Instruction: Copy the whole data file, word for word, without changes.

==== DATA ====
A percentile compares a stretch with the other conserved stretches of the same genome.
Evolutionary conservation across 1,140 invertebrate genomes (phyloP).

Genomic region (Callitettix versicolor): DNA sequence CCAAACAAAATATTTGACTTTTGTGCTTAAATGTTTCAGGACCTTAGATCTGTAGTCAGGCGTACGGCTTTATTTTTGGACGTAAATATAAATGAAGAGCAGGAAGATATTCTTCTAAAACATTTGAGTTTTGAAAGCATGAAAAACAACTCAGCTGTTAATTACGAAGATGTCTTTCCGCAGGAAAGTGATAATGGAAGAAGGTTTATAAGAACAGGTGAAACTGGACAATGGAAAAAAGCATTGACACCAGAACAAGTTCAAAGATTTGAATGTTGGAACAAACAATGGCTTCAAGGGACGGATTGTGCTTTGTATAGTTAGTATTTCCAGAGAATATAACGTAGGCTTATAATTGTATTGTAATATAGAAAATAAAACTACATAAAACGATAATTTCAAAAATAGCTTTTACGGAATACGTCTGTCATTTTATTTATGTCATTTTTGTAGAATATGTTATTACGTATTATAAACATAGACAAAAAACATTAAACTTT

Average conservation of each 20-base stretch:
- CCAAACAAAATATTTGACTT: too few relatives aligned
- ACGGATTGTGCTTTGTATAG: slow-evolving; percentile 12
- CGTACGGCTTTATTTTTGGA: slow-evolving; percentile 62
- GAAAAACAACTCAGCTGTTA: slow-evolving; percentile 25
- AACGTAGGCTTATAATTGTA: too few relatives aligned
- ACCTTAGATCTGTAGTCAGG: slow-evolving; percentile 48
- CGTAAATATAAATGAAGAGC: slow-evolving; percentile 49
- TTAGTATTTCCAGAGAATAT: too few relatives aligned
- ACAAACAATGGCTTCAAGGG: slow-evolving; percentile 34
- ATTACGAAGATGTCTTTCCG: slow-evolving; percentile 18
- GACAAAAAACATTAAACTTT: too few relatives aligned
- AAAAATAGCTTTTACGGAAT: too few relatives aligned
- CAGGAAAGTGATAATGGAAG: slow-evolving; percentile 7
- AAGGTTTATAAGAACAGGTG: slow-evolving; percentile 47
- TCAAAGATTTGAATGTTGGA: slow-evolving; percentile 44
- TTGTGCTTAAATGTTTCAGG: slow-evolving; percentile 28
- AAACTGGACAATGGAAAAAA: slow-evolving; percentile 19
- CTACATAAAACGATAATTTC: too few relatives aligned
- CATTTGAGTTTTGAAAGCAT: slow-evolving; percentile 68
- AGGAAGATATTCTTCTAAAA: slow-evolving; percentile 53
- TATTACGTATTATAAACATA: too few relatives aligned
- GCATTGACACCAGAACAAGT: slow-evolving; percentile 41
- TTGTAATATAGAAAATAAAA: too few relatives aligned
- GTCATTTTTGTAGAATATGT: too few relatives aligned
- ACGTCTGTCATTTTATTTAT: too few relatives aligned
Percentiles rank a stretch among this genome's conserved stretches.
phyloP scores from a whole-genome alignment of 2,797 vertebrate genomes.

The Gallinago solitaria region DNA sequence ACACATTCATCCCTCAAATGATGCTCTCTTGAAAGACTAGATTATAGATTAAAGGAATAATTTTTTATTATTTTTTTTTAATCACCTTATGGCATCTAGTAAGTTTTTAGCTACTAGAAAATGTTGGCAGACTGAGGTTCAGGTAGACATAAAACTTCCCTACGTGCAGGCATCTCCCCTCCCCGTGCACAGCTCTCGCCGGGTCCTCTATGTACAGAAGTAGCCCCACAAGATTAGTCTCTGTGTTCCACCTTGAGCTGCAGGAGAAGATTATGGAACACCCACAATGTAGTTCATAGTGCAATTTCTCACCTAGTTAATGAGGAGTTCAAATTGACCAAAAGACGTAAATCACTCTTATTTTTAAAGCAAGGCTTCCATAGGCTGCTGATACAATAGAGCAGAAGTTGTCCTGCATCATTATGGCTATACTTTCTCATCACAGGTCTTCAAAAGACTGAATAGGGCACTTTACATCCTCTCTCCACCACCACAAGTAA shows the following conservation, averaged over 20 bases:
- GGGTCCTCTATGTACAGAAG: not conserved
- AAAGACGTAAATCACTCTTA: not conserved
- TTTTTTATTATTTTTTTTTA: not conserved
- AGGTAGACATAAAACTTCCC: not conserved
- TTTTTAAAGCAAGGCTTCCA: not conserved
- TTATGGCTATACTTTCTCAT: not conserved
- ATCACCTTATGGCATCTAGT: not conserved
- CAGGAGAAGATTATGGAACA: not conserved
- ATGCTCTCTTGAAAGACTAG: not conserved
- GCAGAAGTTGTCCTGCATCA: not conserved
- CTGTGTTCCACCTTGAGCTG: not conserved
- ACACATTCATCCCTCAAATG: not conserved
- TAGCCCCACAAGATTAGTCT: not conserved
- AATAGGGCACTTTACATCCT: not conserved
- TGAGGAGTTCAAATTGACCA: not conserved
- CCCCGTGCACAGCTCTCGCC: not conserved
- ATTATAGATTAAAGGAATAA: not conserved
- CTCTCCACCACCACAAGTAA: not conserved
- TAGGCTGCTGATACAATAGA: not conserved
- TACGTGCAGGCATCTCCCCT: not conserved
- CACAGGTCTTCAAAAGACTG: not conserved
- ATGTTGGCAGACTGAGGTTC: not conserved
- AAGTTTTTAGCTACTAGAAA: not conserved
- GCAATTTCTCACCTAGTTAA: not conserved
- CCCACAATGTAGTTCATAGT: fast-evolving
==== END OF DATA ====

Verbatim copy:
A percentile compares a stretch with the other conserved stretches of the same genome.
Evolutionary conservation across 1,140 invertebrate genomes (phyloP).

Genomic region (Callitettix versicolor): DNA sequence CCAAACAAAATATTTGACTTTTGTGCTTAAATGTTTCAGGACCTTAGATCTGTAGTCAGGCGTACGGCTTTATTTTTGGACGTAAATATAAATGAAGAGCAGGAAGATATTCTTCTAAAACATTTGAGTTTTGAAAGCATGAAAAACAACTCAGCTGTTAATTACGAAGATGTCTTTCCGCAGGAAAGTGATAATGGAAGAAGGTTTATAAGAACAGGTGAAACTGGACAATGGAAAAAAGCATTGACACCAGAACAAGTTCAAAGATTTGAATGTTGGAACAAACAATGGCTTCAAGGGACGGATTGTGCTTTGTATAGTTAGTATTTCCAGAGAATATAACGTAGGCTTATAATTGTATTGTAATATAGAAAATAAAACTACATAAAACGATAATTTCAAAAATAGCTTTTACGGAATACGTCTGTCATTTTATTTATGTCATTTTTGTAGAATATGTTATTACGTATTATAAACATAGACAAAAAACATTAAACTTT

Average conservation of each 20-base stretch:
- CCAAACAAAATATTTGACTT: too few relatives aligned
- ACGGATTGTGCTTTGTATAG: slow-evolving; percentile 12
- CGTACGGCTTTATTTTTGGA: slow-evolving; percentile 62
- GAAAAACAACTCAGCTGTTA: slow-evolving; percentile 25
- AACGTAGGCTTATAATTGTA: too few relatives aligned
- ACCTTAGATCTGTAGTCAGG: slow-evolving; percentile 48
- CGTAAATATAAATGAAGAGC: slow-evolving; percentile 49
- TTAGTATTTCCAGAGAATAT: too few relatives aligned
- ACAAACAATGGCTTCAAGGG: slow-evolving; percentile 34
- ATTACGAAGATGTCTTTCCG: slow-evolving; percentile 18
- GACAAAAAACATTAAACTTT: too few relatives aligned
- AAAAATAGCTTTTACGGAAT: too few relatives aligned
- CAGGAAAGTGATAATGGAAG: slow-evolving; percentile 7
- AAGGTTTATAAGAACAGGTG: slow-evolving; percentile 47
- TCAAAGATTTGAATGTTGGA: slow-evolving; percentile 44
- TTGTGCTTAAATGTTTCAGG: slow-evolving; percentile 28
- AAACTGGACAATGGAAAAAA: slow-evolving; percentile 19
- CTACATAAAACGATAATTTC: too few relatives aligned
- CATTTGAGTTTTGAAAGCAT: slow-evolving; percentile 68
- AGGAAGATATTCTTCTAAAA: slow-evolving; percentile 53
- TATTACGTATTATAAACATA: too few relatives aligned
- GCATTGACACCAGAACAAGT: slow-evolving; percentile 41
- TTGTAATATAGAAAATAAAA: too few relatives aligned
- GTCATTTTTGTAGAATATGT: too few relatives aligned
- ACGTCTGTCATTTTATTTAT: too few relatives aligned
Percentiles rank a stretch among this genome's conserved stretches.
phyloP scores from a whole-genome alignment of 2,797 vertebrate genomes.

The Gallinago solitaria region DNA sequence ACACATTCATCCCTCAAATGATGCTCTCTTGAAAGACTAGATTATAGATTAAAGGAATAATTTTTTATTATTTTTTTTTAATCACCTTATGGCATCTAGTAAGTTTTTAGCTACTAGAAAATGTTGGCAGACTGAGGTTCAGGTAGACATAAAACTTCCCTACGTGCAGGCATCTCCCCTCCCCGTGCACAGCTCTCGCCGGGTCCTCTATGTACAGAAGTAGCCCCACAAGATTAGTCTCTGTGTTCCACCTTGAGCTGCAGGAGAAGATTATGGAACACCCACAATGTAGTTCATAGTGCAATTTCTCACCTAGTTAATGAGGAGTTCAAATTGACCAAAAGACGTAAATCACTCTTATTTTTAAAGCAAGGCTTCCATAGGCTGCTGATACAATAGAGCAGAAGTTGTCCTGCATCATTATGGCTATACTTTCTCATCACAGGTCTTCAAAAGACTGAATAGGGCACTTTACATCCTCTCTCCACCACCACAAGTAA shows the following conservation, averaged over 20 bases:
- GGGTCCTCTATGTACAGAAG: not conserved
- AAAGACGTAAATCACTCTTA: not conserved
- TTTTTTATTATTTTTTTTTA: not conserved
- AGGTAGACATAAAACTTCCC: not conserved
- TTTTTAAAGCAAGGCTTCCA: not conserved
- TTATGGCTATACTTTCTCAT: not conserved
- ATCACCTTATGGCATCTAGT: not conserved
- CAGGAGAAGATTATGGAACA: not conserved
- ATGCTCTCTTGAAAGACTAG: not conserved
- GCAGAAGTTGTCCTGCATCA: not conserved
- CTGTGTTCCACCTTGAGCTG: not conserved
- ACACATTCATCCCTCAAATG: not conserved
- TAGCCCCACAAGATTAGTCT: not conserved
- AATAGGGCACTTTACATCCT: not conserved
- TGAGGAGTTCAAATTGACCA: not conserved
- CCCCGTGCACAGCTCTCGCC: not conserved
- ATTATAGATTAAAGGAATAA: not conserved
- CTCTCCACCACCACAAGTAA: not conserved
- TAGGCTGCTGATACAATAGA: not conserved
- TACGTGCAGGCATCTCCCCT: not conserved
- CACAGGTCTTCAAAAGACTG: not conserved
- ATGTTGGCAGACTGAGGTTC: not conserved
- AAGTTTTTAGCTACTAGAAA: not conserved
- GCAATTTCTCACCTAGTTAA: not conserved
- CCCACAATGTAGTTCATAGT: fast-evolving